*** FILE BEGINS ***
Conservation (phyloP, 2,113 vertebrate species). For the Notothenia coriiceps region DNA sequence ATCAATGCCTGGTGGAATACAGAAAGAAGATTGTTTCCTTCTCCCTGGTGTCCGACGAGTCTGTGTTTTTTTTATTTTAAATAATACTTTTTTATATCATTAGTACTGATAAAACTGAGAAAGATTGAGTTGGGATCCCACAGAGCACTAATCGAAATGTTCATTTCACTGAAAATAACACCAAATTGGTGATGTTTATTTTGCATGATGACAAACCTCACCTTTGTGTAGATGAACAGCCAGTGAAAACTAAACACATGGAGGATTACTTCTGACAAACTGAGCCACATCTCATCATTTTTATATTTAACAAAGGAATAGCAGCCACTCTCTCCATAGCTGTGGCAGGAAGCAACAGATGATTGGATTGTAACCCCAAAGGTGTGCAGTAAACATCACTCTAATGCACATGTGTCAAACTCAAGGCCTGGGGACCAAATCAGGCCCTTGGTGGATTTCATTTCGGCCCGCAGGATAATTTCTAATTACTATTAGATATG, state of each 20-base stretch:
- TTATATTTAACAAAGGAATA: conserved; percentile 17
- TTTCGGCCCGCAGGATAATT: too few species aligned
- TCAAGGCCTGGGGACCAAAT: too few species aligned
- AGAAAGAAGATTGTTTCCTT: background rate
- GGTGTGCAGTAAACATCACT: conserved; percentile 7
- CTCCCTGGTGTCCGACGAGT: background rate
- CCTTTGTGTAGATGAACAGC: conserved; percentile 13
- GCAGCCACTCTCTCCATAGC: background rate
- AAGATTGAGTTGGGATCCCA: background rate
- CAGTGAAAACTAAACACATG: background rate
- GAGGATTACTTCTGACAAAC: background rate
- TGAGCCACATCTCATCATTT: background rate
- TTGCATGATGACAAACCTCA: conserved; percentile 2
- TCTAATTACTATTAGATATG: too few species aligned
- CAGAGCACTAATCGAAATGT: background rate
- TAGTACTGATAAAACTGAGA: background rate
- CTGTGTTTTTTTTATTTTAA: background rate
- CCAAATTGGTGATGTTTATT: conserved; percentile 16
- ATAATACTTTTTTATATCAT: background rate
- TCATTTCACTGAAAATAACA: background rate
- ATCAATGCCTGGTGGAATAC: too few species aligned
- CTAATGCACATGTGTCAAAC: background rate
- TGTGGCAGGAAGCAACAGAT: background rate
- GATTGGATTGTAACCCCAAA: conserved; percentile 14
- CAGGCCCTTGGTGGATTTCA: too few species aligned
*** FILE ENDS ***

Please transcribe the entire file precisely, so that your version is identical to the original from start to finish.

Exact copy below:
Conservation (phyloP, 2,113 vertebrate species). For the Notothenia coriiceps region DNA sequence ATCAATGCCTGGTGGAATACAGAAAGAAGATTGTTTCCTTCTCCCTGGTGTCCGACGAGTCTGTGTTTTTTTTATTTTAAATAATACTTTTTTATATCATTAGTACTGATAAAACTGAGAAAGATTGAGTTGGGATCCCACAGAGCACTAATCGAAATGTTCATTTCACTGAAAATAACACCAAATTGGTGATGTTTATTTTGCATGATGACAAACCTCACCTTTGTGTAGATGAACAGCCAGTGAAAACTAAACACATGGAGGATTACTTCTGACAAACTGAGCCACATCTCATCATTTTTATATTTAACAAAGGAATAGCAGCCACTCTCTCCATAGCTGTGGCAGGAAGCAACAGATGATTGGATTGTAACCCCAAAGGTGTGCAGTAAACATCACTCTAATGCACATGTGTCAAACTCAAGGCCTGGGGACCAAATCAGGCCCTTGGTGGATTTCATTTCGGCCCGCAGGATAATTTCTAATTACTATTAGATATG, state of each 20-base stretch:
- TTATATTTAACAAAGGAATA: conserved; percentile 17
- TTTCGGCCCGCAGGATAATT: too few species aligned
- TCAAGGCCTGGGGACCAAAT: too few species aligned
- AGAAAGAAGATTGTTTCCTT: background rate
- GGTGTGCAGTAAACATCACT: conserved; percentile 7
- CTCCCTGGTGTCCGACGAGT: background rate
- CCTTTGTGTAGATGAACAGC: conserved; percentile 13
- GCAGCCACTCTCTCCATAGC: background rate
- AAGATTGAGTTGGGATCCCA: background rate
- CAGTGAAAACTAAACACATG: background rate
- GAGGATTACTTCTGACAAAC: background rate
- TGAGCCACATCTCATCATTT: background rate
- TTGCATGATGACAAACCTCA: conserved; percentile 2
- TCTAATTACTATTAGATATG: too few species aligned
- CAGAGCACTAATCGAAATGT: background rate
- TAGTACTGATAAAACTGAGA: background rate
- CTGTGTTTTTTTTATTTTAA: background rate
- CCAAATTGGTGATGTTTATT: conserved; percentile 16
- ATAATACTTTTTTATATCAT: background rate
- TCATTTCACTGAAAATAACA: background rate
- ATCAATGCCTGGTGGAATAC: too few species aligned
- CTAATGCACATGTGTCAAAC: background rate
- TGTGGCAGGAAGCAACAGAT: background rate
- GATTGGATTGTAACCCCAAA: conserved; percentile 14
- CAGGCCCTTGGTGGATTTCA: too few species aligned